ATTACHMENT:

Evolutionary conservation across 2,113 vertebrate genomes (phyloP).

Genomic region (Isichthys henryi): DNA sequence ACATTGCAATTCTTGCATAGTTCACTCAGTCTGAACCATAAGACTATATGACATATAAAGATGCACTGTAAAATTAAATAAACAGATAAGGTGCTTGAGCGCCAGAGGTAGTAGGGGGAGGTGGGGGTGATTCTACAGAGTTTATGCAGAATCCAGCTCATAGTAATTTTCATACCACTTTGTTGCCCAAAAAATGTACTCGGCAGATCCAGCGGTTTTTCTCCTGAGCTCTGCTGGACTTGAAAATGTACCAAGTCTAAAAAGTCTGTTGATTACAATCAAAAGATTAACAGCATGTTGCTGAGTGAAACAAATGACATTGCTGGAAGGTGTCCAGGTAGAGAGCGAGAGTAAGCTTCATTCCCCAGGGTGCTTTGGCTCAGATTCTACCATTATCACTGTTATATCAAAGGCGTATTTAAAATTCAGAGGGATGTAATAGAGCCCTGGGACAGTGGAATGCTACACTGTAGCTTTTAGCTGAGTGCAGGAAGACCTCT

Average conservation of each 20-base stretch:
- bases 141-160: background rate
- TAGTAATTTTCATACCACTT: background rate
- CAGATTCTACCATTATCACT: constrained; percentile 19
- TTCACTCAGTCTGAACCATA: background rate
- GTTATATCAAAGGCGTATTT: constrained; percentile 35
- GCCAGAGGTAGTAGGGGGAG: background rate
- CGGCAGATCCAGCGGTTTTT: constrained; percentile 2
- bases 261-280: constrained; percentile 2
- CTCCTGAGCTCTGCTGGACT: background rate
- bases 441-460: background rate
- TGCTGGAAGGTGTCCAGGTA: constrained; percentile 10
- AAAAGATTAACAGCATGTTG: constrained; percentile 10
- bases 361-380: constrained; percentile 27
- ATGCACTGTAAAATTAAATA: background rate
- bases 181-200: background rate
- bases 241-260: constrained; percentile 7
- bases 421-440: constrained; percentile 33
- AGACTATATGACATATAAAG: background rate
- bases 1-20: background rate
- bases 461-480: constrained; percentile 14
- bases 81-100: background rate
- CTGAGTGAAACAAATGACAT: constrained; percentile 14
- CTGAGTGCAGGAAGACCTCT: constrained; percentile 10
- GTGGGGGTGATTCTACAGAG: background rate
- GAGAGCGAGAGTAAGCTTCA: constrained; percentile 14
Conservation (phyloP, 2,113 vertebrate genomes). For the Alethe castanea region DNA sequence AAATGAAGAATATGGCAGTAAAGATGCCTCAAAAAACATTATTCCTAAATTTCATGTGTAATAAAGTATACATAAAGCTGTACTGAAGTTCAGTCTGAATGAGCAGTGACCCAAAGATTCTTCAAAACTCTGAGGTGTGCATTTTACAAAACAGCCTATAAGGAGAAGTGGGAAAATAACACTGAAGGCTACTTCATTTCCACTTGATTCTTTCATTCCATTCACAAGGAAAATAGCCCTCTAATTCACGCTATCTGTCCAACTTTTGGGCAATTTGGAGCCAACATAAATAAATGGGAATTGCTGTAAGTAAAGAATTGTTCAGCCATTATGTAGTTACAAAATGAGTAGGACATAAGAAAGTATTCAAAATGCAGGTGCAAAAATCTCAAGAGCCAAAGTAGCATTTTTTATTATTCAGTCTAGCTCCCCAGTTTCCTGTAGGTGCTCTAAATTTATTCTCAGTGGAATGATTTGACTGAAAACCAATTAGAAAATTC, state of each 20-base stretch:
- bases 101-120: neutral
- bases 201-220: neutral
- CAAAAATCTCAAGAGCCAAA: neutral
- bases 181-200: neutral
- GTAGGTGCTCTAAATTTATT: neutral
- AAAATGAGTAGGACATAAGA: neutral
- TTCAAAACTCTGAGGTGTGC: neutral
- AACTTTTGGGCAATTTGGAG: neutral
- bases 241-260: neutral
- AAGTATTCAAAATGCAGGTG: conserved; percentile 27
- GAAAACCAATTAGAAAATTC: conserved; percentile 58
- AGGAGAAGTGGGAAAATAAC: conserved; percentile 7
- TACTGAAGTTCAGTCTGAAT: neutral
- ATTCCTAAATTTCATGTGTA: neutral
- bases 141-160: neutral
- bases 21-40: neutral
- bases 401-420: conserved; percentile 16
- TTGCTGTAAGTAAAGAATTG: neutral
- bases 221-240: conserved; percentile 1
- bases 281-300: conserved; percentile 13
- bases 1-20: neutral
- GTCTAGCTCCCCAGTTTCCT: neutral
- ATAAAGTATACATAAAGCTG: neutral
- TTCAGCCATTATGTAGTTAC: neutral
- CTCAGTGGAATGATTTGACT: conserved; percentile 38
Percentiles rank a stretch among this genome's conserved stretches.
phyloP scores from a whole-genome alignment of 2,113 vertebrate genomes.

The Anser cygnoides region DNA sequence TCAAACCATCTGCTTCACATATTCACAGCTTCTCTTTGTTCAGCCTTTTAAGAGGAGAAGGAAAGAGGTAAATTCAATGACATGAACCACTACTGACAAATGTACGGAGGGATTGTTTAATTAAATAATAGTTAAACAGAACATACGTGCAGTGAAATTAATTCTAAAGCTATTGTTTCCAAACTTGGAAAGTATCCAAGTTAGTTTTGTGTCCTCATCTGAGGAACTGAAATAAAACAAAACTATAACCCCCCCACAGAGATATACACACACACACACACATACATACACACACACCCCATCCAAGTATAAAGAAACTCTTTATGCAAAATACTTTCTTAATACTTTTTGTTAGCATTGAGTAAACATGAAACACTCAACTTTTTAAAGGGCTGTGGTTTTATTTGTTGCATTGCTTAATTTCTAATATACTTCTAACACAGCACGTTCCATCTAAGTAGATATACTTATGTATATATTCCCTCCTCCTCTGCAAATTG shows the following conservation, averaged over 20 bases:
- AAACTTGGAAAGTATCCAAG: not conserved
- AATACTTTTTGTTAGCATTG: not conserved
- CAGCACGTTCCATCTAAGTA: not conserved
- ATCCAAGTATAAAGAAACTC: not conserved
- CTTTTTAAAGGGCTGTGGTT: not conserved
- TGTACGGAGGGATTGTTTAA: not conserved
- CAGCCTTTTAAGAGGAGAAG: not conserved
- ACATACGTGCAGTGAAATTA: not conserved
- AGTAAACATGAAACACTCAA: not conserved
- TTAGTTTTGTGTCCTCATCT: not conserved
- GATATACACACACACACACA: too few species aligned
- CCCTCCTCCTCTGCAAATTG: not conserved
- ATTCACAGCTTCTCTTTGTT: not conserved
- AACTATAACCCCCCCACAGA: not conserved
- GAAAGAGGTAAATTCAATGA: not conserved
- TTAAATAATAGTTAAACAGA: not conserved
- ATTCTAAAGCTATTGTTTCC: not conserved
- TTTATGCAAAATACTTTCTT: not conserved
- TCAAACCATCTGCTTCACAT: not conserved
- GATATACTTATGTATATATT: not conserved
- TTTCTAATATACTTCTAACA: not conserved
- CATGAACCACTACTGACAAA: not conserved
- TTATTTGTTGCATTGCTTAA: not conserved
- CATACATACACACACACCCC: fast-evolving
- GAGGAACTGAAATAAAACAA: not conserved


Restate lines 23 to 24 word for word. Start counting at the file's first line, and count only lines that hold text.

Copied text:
- bases 461-480: constrained; percentile 14
- bases 81-100: background rate